Documenting digital design
One of my co-workers had the idea of opening a digital design library. He wanted to create a lasting collection of the most inspiring digital design out there. Spot-on interactions, beautiful visual design, perfect copy… It would be a place of inspiration right inside our studio, for everyone to dig into.
While I absolutely loved the idea, I told him it would be very tricky to do. Digital is a wild beast, hard to put into a cage.
When designing a book, you control the form of the book. You control the grain of the paper. You control the colors. You control the coating of the cover, the size of the margins and the typeface it’s set in.
Ten years from now, the book’s main characteristics will be exactly like you designed them today.
But when designing websites, you don’t even control half of that. If you build it well, you control the content it publishes. And that’s about it.
Some may see your smooth animations. Some may see a grayscale version of the photos. Some may see the expanded navigation. Some may touch to navigate. Some may see a hi-res wide version. Heck, some may even listen to your website.
And the worst is: that’s the reality of today. We can’t even begin to guess how our digital products will be consumed tomorrow.
Earlier this week I wanted to demo an iPhone app a friend and I released back in 2009. It had a gimmicky way of scrolling through content. However, as the app is not available anymore, I could only demo static screenshots. I had to verbally explain the interaction. That just doesn’t work. I realized it would take me days to rehab a non-retina iPhone that could run the app the way it was designed for.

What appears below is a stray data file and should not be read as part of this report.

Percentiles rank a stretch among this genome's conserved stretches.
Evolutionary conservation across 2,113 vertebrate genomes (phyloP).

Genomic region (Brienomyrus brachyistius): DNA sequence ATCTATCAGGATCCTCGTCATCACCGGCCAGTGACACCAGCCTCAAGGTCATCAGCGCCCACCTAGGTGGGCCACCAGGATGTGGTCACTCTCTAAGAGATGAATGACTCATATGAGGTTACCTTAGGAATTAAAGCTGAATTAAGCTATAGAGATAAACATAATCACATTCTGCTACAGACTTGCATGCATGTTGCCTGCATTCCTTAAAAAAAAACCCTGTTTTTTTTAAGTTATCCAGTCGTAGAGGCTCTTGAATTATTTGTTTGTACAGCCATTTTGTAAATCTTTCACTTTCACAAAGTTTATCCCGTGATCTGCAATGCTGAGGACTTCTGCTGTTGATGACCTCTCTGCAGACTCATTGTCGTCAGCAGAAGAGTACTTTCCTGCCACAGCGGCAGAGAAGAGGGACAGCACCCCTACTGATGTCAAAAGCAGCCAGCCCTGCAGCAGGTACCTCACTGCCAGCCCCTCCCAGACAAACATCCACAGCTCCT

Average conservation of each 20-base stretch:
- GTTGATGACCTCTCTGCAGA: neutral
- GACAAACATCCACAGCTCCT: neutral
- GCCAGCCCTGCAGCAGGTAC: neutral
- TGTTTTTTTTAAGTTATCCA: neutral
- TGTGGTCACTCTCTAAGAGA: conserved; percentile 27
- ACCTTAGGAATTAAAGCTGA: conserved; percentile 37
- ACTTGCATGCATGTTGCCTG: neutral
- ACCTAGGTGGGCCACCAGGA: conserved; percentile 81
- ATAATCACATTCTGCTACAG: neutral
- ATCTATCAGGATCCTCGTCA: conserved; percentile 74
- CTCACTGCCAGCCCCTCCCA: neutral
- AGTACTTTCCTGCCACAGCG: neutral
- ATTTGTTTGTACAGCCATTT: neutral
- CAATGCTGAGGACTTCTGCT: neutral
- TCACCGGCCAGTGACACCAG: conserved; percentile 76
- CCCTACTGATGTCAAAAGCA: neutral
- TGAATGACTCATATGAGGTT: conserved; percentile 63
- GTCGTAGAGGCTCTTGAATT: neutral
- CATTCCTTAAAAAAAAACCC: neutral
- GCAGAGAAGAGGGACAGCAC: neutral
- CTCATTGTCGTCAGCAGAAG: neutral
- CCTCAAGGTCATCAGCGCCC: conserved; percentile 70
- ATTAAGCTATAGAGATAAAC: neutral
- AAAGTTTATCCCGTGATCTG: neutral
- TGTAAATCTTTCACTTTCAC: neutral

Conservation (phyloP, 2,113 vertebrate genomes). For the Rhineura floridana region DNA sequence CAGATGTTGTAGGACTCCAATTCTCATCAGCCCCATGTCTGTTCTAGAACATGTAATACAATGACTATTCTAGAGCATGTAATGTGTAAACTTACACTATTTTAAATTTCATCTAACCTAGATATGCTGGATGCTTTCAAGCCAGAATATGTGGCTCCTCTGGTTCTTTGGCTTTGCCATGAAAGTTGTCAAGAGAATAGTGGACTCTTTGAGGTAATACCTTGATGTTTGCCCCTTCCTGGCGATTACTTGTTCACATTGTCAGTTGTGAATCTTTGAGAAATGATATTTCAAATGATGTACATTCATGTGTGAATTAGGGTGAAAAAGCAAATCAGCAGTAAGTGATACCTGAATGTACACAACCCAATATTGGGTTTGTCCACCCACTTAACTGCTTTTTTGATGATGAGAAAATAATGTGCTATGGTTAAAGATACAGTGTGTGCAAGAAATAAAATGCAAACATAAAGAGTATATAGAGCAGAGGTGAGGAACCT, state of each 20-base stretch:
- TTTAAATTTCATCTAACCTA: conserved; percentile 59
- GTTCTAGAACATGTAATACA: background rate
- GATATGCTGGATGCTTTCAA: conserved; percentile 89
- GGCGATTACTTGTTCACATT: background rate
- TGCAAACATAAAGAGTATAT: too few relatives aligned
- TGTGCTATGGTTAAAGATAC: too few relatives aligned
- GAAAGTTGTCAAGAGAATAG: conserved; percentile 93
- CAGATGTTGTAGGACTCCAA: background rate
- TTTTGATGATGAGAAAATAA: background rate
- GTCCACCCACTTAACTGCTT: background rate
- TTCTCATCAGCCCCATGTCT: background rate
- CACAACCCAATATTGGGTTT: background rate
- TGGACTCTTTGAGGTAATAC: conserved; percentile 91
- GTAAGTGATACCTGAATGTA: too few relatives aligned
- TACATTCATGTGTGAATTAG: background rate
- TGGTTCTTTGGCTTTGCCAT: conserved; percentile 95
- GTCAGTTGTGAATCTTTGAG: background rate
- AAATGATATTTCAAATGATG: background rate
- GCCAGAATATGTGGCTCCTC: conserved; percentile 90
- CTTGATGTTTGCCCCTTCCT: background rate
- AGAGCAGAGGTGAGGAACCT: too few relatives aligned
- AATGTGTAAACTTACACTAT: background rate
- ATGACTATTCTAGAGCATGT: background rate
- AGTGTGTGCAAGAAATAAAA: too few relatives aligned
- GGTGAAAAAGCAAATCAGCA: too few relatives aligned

A few weeks before that, I wanted to glance back at a naive PHP web site I did as my graduation project back in 2002. The code appeared too outdated for today’s standards. It wouldn’t run. Interactions that took me weeks to design, seem gone forever.
I figured that if good design is timeless, we’re pretty much screwed in digital.
The uncontrollable nature of the web is one of its biggest assets. And the speed of evolution makes digital an extremely rewarding area to work in. But it equally makes some simple questions very hard to answer. Like how to preserve interactive websites, apps, games and software for future generations. How can we document interaction in a non-interactive way?
I first assumed a collection of videos could suffice, like it’s done to some extent on gallery websites. But now I’d like to push it further, make it richer, more real. The challenge really is how to get as close as possible to the product’s original user experience.
If we solve that, we’ll know how to create the digital design library inside our studio in the most fulfilling way. That’s quite something! So if you figured it out, I’d love to hear about it. 🙃